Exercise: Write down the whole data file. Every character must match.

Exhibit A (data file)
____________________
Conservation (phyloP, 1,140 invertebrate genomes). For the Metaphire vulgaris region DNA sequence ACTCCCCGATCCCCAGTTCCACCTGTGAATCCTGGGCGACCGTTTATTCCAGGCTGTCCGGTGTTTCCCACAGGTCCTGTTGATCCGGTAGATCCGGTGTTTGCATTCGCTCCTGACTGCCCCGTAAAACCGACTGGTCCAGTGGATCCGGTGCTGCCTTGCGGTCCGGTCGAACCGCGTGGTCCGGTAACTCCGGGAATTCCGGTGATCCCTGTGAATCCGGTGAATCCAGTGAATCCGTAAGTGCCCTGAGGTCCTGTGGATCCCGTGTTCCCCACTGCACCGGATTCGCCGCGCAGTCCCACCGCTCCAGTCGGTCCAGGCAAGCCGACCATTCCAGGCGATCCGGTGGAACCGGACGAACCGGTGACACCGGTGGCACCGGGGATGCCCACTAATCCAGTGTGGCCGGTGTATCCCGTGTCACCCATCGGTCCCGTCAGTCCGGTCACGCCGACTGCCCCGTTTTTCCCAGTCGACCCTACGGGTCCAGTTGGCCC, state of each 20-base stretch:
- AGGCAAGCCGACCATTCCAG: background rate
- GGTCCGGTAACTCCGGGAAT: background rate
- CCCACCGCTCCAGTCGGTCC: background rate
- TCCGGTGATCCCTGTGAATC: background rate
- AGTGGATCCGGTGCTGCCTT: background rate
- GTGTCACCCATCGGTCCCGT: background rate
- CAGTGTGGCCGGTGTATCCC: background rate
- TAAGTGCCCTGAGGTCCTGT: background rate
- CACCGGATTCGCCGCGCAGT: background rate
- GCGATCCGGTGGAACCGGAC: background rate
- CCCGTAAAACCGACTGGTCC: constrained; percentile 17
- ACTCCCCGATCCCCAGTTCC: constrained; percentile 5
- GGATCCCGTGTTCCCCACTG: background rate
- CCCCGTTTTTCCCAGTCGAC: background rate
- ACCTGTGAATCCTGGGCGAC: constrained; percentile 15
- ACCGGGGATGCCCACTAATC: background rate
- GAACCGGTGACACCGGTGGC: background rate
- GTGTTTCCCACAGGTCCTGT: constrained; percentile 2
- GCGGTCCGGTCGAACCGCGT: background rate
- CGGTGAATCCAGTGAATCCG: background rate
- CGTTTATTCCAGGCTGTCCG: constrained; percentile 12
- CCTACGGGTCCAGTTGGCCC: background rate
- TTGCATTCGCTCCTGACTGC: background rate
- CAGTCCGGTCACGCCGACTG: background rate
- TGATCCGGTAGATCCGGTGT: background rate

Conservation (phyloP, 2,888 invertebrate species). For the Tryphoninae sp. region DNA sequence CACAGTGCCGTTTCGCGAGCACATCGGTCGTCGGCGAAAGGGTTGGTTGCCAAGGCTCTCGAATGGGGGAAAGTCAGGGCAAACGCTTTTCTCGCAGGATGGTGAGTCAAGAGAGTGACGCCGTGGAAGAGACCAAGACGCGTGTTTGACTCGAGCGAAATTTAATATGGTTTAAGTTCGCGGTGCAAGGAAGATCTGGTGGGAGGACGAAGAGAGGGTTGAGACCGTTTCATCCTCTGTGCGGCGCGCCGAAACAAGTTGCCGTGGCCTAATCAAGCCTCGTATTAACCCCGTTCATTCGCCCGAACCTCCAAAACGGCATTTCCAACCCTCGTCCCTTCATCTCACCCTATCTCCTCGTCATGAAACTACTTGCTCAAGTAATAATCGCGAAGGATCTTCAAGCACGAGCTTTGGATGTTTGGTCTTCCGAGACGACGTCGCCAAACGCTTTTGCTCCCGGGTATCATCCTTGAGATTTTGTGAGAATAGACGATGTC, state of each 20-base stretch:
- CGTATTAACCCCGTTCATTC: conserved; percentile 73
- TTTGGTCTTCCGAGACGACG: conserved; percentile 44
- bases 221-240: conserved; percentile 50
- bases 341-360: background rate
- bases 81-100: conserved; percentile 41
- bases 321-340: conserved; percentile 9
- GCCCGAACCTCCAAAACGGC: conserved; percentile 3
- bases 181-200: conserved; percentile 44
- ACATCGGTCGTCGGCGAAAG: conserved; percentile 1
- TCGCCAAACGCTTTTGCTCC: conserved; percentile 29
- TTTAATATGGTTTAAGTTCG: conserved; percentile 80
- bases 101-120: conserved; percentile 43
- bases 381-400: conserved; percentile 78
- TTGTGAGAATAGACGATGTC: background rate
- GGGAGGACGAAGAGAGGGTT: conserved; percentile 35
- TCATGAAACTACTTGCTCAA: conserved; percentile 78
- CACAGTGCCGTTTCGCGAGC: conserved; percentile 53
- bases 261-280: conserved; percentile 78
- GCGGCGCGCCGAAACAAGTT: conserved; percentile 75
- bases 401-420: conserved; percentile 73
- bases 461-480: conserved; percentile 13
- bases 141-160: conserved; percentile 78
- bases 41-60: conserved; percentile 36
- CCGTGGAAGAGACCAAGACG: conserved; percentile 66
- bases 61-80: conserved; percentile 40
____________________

Conservation (phyloP, 1,140 invertebrate genomes). For the Metaphire vulgaris region DNA sequence ACTCCCCGATCCCCAGTTCCACCTGTGAATCCTGGGCGACCGTTTATTCCAGGCTGTCCGGTGTTTCCCACAGGTCCTGTTGATCCGGTAGATCCGGTGTTTGCATTCGCTCCTGACTGCCCCGTAAAACCGACTGGTCCAGTGGATCCGGTGCTGCCTTGCGGTCCGGTCGAACCGCGTGGTCCGGTAACTCCGGGAATTCCGGTGATCCCTGTGAATCCGGTGAATCCAGTGAATCCGTAAGTGCCCTGAGGTCCTGTGGATCCCGTGTTCCCCACTGCACCGGATTCGCCGCGCAGTCCCACCGCTCCAGTCGGTCCAGGCAAGCCGACCATTCCAGGCGATCCGGTGGAACCGGACGAACCGGTGACACCGGTGGCACCGGGGATGCCCACTAATCCAGTGTGGCCGGTGTATCCCGTGTCACCCATCGGTCCCGTCAGTCCGGTCACGCCGACTGCCCCGTTTTTCCCAGTCGACCCTACGGGTCCAGTTGGCCC, state of each 20-base stretch:
- AGGCAAGCCGACCATTCCAG: background rate
- GGTCCGGTAACTCCGGGAAT: background rate
- CCCACCGCTCCAGTCGGTCC: background rate
- TCCGGTGATCCCTGTGAATC: background rate
- AGTGGATCCGGTGCTGCCTT: background rate
- GTGTCACCCATCGGTCCCGT: background rate
- CAGTGTGGCCGGTGTATCCC: background rate
- TAAGTGCCCTGAGGTCCTGT: background rate
- CACCGGATTCGCCGCGCAGT: background rate
- GCGATCCGGTGGAACCGGAC: background rate
- CCCGTAAAACCGACTGGTCC: constrained; percentile 17
- ACTCCCCGATCCCCAGTTCC: constrained; percentile 5
- GGATCCCGTGTTCCCCACTG: background rate
- CCCCGTTTTTCCCAGTCGAC: background rate
- ACCTGTGAATCCTGGGCGAC: constrained; percentile 15
- ACCGGGGATGCCCACTAATC: background rate
- GAACCGGTGACACCGGTGGC: background rate
- GTGTTTCCCACAGGTCCTGT: constrained; percentile 2
- GCGGTCCGGTCGAACCGCGT: background rate
- CGGTGAATCCAGTGAATCCG: background rate
- CGTTTATTCCAGGCTGTCCG: constrained; percentile 12
- CCTACGGGTCCAGTTGGCCC: background rate
- TTGCATTCGCTCCTGACTGC: background rate
- CAGTCCGGTCACGCCGACTG: background rate
- TGATCCGGTAGATCCGGTGT: background rate

Conservation (phyloP, 2,888 invertebrate species). For the Tryphoninae sp. region DNA sequence CACAGTGCCGTTTCGCGAGCACATCGGTCGTCGGCGAAAGGGTTGGTTGCCAAGGCTCTCGAATGGGGGAAAGTCAGGGCAAACGCTTTTCTCGCAGGATGGTGAGTCAAGAGAGTGACGCCGTGGAAGAGACCAAGACGCGTGTTTGACTCGAGCGAAATTTAATATGGTTTAAGTTCGCGGTGCAAGGAAGATCTGGTGGGAGGACGAAGAGAGGGTTGAGACCGTTTCATCCTCTGTGCGGCGCGCCGAAACAAGTTGCCGTGGCCTAATCAAGCCTCGTATTAACCCCGTTCATTCGCCCGAACCTCCAAAACGGCATTTCCAACCCTCGTCCCTTCATCTCACCCTATCTCCTCGTCATGAAACTACTTGCTCAAGTAATAATCGCGAAGGATCTTCAAGCACGAGCTTTGGATGTTTGGTCTTCCGAGACGACGTCGCCAAACGCTTTTGCTCCCGGGTATCATCCTTGAGATTTTGTGAGAATAGACGATGTC, state of each 20-base stretch:
- CGTATTAACCCCGTTCATTC: conserved; percentile 73
- TTTGGTCTTCCGAGACGACG: conserved; percentile 44
- bases 221-240: conserved; percentile 50
- bases 341-360: background rate
- bases 81-100: conserved; percentile 41
- bases 321-340: conserved; percentile 9
- GCCCGAACCTCCAAAACGGC: conserved; percentile 3
- bases 181-200: conserved; percentile 44
- ACATCGGTCGTCGGCGAAAG: conserved; percentile 1
- TCGCCAAACGCTTTTGCTCC: conserved; percentile 29
- TTTAATATGGTTTAAGTTCG: conserved; percentile 80
- bases 101-120: conserved; percentile 43
- bases 381-400: conserved; percentile 78
- TTGTGAGAATAGACGATGTC: background rate
- GGGAGGACGAAGAGAGGGTT: conserved; percentile 35
- TCATGAAACTACTTGCTCAA: conserved; percentile 78
- CACAGTGCCGTTTCGCGAGC: conserved; percentile 53
- bases 261-280: conserved; percentile 78
- GCGGCGCGCCGAAACAAGTT: conserved; percentile 75
- bases 401-420: conserved; percentile 73
- bases 461-480: conserved; percentile 13
- bases 141-160: conserved; percentile 78
- bases 41-60: conserved; percentile 36
- CCGTGGAAGAGACCAAGACG: conserved; percentile 66
- bases 61-80: conserved; percentile 40